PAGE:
Impact of Technology and Multimedia

Posted: 02/06/2016 in Assignments

Technology and multimedia have become common place in online learning environments. In and of itself “technology can provide more efficStreaming Mediaient instructions, it does not necessarily provide more effective instruction” (Morrison, Ross, Kalman & Kemp, 2013, p. 224). Technology allows for the insertion of simulations, games and other interactions designed to engage and challenge learners. The drawback of the use of these tools is they are often inserted without the benefit of good instructional design (Morrison et al., 2013). In addition, the technologies introduces may not be in line with the course objectives and goals (Laureate Education, 2010).

Before implementing technology the instructor must determine the value of the technology in alignment with the course objectives and goals. If the technology or use of multimedia is not the best way to accomplish these objectives, it should be left out (Laureate Education, 2010). In addition the learning experience you are trying to achieve should match the appropriate technology (Simonson, Smaldino, Albright, & Zvacek, 2012). The instructor should be comfortable with any technology prior to implementing it into a course (Boettcher & Conrad, 2010). Instructors that are intimidated or fearful of technology are going to struggle in the online environment (Adams, 2009).Internet Technology

The other considerations one should make prior to adding technology and multimedia tools to a course is the student. The skills level of the student will dictate the tools one should incorporate (Boettcher & Conrad, 2010). You will want to provide opportunities for students to expand in the skill and knowledge of different tools. There are a number of ways to accomplish this, via a tutorial, peer to peer learning, learning activities prior to the course, and others (Boettcher & Conrad, 2010). The other consideration in using technology tools is the bandwidth available to house the tools you would like to use at your location, and the location of the students and their access to these tools. For instance if you are using tools that require a high-speed connection and you have students in remote or rural areas they may not be able to access the necessary tools (Laureate Education, 2010).


As instructional designers we must keep in mind all the diversity in learning styles, technological skill level, and the way different types of learners may interact with computers (Cooper, Colwell, & Jelfs, 2007). “Accessibility and usability impact directly on the pedagogical effectiveness of e-learning systems or resources for all learners, but particularly for disabled learners” (Cooper et al., 2007, p. 233). As we embark on developing and designing e-learning we need address accessibility and usability issues throughout the design process, to enhance the end-user experience to make the learning available to as many users as possible (Cooper et al., 2007).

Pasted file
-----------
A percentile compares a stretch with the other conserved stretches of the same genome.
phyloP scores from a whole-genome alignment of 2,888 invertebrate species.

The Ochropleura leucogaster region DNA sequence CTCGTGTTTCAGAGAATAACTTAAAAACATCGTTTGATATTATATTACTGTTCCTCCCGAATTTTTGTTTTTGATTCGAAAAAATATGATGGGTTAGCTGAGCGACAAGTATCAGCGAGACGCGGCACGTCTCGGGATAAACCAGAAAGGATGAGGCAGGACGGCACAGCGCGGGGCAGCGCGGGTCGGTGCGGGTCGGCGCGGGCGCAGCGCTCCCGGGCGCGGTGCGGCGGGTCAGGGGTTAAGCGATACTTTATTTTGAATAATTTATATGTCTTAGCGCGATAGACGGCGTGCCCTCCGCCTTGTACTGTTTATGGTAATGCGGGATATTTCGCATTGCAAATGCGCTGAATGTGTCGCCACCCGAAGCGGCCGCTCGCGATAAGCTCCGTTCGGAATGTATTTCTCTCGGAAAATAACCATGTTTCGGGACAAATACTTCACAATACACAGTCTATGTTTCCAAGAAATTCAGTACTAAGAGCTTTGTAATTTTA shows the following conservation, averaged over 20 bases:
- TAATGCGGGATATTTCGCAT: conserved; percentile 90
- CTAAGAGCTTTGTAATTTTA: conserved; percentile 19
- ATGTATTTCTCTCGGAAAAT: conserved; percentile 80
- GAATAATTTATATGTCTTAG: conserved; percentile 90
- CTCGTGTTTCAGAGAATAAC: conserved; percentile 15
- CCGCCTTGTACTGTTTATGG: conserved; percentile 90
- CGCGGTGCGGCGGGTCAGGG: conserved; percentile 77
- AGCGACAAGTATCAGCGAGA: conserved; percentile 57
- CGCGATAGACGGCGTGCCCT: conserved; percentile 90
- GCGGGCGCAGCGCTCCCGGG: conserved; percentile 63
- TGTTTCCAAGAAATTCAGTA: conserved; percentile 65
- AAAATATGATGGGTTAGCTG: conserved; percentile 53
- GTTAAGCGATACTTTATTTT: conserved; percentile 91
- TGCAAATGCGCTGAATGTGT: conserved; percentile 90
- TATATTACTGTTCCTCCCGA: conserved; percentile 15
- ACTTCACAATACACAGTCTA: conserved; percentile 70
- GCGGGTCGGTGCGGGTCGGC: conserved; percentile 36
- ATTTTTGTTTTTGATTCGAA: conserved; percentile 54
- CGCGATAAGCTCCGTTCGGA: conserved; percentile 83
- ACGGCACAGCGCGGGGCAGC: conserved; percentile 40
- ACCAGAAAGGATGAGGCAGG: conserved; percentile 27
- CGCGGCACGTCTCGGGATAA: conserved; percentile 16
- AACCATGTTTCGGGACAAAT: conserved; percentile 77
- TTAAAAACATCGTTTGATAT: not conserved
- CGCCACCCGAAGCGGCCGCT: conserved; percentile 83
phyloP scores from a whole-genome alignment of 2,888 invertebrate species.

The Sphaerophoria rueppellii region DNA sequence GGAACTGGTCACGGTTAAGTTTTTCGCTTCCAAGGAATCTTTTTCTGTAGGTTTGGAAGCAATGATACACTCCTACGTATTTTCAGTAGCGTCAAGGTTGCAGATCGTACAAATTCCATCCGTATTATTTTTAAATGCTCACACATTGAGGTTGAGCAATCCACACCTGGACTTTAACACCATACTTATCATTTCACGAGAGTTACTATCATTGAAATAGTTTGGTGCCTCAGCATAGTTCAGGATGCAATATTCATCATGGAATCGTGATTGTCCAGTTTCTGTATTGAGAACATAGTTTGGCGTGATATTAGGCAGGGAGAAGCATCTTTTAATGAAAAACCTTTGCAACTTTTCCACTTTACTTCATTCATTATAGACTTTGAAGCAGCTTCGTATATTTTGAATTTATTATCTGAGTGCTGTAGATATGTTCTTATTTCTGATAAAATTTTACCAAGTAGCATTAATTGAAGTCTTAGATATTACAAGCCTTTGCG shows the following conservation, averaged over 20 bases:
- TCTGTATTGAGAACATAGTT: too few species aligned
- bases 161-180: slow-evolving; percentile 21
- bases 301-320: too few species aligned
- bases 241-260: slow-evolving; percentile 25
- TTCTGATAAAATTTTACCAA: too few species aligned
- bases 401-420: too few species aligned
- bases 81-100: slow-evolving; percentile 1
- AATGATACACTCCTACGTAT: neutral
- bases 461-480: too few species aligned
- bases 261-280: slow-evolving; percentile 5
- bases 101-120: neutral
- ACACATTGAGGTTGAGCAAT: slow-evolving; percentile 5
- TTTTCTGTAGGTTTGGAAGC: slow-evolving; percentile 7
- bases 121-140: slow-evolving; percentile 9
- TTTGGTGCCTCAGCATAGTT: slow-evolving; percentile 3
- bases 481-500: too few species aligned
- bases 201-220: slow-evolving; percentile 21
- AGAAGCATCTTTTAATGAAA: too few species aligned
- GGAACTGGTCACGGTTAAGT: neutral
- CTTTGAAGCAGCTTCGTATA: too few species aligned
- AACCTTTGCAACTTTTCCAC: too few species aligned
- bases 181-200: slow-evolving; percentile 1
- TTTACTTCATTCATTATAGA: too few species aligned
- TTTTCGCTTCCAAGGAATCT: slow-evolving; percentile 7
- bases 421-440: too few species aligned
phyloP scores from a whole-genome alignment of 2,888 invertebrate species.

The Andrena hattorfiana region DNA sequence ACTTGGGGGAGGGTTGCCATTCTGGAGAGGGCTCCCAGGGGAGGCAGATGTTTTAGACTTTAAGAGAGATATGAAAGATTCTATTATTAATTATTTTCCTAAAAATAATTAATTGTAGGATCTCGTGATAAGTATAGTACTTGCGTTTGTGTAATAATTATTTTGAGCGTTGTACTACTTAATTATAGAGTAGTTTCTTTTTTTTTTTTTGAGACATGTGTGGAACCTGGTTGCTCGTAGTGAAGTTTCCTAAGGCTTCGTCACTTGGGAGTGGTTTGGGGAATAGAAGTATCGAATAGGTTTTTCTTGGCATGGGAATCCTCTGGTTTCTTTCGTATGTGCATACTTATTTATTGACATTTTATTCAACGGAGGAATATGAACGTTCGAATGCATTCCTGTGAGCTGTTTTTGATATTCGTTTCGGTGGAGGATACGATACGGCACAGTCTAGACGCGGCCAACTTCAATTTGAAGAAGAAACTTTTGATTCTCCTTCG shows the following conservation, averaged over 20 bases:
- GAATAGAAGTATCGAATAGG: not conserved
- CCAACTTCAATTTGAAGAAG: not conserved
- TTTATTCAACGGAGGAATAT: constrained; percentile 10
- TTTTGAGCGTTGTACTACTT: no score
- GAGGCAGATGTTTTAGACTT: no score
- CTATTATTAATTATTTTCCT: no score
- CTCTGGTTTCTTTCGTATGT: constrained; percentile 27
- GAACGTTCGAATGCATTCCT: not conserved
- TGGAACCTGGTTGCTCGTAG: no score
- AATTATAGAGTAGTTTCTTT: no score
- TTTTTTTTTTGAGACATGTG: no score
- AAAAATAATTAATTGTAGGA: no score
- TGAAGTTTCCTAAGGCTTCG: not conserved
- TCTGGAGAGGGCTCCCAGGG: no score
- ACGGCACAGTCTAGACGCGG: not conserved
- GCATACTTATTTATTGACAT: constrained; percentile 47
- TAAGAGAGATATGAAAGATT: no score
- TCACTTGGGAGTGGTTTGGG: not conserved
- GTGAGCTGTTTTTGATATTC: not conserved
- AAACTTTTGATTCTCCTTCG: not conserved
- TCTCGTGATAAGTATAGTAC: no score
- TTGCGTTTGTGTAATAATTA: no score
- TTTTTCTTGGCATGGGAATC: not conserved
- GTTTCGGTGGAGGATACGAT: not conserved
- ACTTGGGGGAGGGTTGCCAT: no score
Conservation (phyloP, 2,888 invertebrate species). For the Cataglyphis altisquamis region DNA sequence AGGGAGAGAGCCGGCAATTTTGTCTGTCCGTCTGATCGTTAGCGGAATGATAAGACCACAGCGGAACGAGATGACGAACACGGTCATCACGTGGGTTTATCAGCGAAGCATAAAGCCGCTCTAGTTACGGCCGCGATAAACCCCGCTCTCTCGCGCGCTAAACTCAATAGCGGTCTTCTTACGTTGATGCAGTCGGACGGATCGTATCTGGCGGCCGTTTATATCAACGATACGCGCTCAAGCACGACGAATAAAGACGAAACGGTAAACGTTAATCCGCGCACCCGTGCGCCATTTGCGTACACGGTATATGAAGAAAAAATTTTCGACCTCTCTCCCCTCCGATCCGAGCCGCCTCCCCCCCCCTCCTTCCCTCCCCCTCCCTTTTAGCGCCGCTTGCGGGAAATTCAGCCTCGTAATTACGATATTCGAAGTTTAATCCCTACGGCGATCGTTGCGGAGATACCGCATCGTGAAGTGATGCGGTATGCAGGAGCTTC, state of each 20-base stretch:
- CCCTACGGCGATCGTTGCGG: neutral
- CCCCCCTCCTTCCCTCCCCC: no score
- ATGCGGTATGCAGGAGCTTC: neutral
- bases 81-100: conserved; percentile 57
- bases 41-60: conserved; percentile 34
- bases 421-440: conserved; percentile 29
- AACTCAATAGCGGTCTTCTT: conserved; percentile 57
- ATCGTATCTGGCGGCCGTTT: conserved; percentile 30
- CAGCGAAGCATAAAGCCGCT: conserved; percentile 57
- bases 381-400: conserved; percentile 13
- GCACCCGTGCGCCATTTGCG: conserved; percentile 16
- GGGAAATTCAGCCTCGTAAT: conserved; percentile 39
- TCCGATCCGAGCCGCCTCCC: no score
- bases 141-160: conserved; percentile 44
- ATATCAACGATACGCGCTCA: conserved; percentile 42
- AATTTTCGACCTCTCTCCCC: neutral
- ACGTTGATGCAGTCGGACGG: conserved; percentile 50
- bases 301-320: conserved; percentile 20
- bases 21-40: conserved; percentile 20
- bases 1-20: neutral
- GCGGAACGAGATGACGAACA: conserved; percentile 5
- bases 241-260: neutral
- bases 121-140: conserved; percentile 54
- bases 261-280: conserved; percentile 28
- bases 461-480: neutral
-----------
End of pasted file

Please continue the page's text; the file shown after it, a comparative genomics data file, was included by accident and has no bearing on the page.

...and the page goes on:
BlogFor myself some of the online tool I feel I will use the most in my career as an instructional designer is my blog site and YouTube. I can post information on my own blog and can link to other information someone else has posted, creating a wealth of information about a particular subject. In addition creating a video library of content either I have created or a playlist compiling videos of others is a great way to share information. Linking my Blog to my YouTube channel and to a CMS site would be a great way to build engaging course materials.


Adams, C. (2009). Is teaching online right for you? As more of your peers enter the virtual classroom, we take a look at the pros and cons. Instructor, 118(6), 41-43.

Boettcher J. V., & Conrad, R. (2010). The online teaching survival guide: Simple and practical pedagogical tips. San Francisco, CA: Jossey-Bass.

Cooper, M., Colwell, C., & Jelfs, A. (2007). Embedding accessibility and usability: Consideratios for e-learning reseach and development projects. ALT-J: Research in Learning Technology, 15(3), 231-245.

Laureate Education (Producer). (2010). Enhancing the online experience [Video file]. Retrieved from

Morrison, G. R., Ross, S. M., Kalman, H. K., & Kemp, J. E. (2013). Designing Effective Instruction (7th ed.). Hoboken, NJ: John Wiley & Sons.

Simonson, M., Smaldino, S., Albright, M., & Zvacek, S. (2012). Teaching and learning at a distance: Foundations of distance education. (5th ed.). Boston, MA: Pearson.

  1. Ilia ID Blog says:

    Hi Jordyn,

    Technology can improve learning when it is used considering design principles. Multimedia instruction improves human learning since it promotes deep understanding, provides designers powerful tools for creating instructional messages, and can make key content more accessible, more understandable, and/or more memorable (Low; cited by Morrison et al., 2013, P. 235).

    I agree that one of the disadvantages of using technology is implementing it without design principles in mind. Technology should not be used just because it is available. It should be applied after careful consideration of its benefits, and its use must be aligned with instructional objectives.



    Morrison, G. R.; Ross, S. M.; Kalman, H. K.; & Kemp, J. E. (2013). Designing Effective Instruction (7th ed.). John Wiley & Sons, Inc

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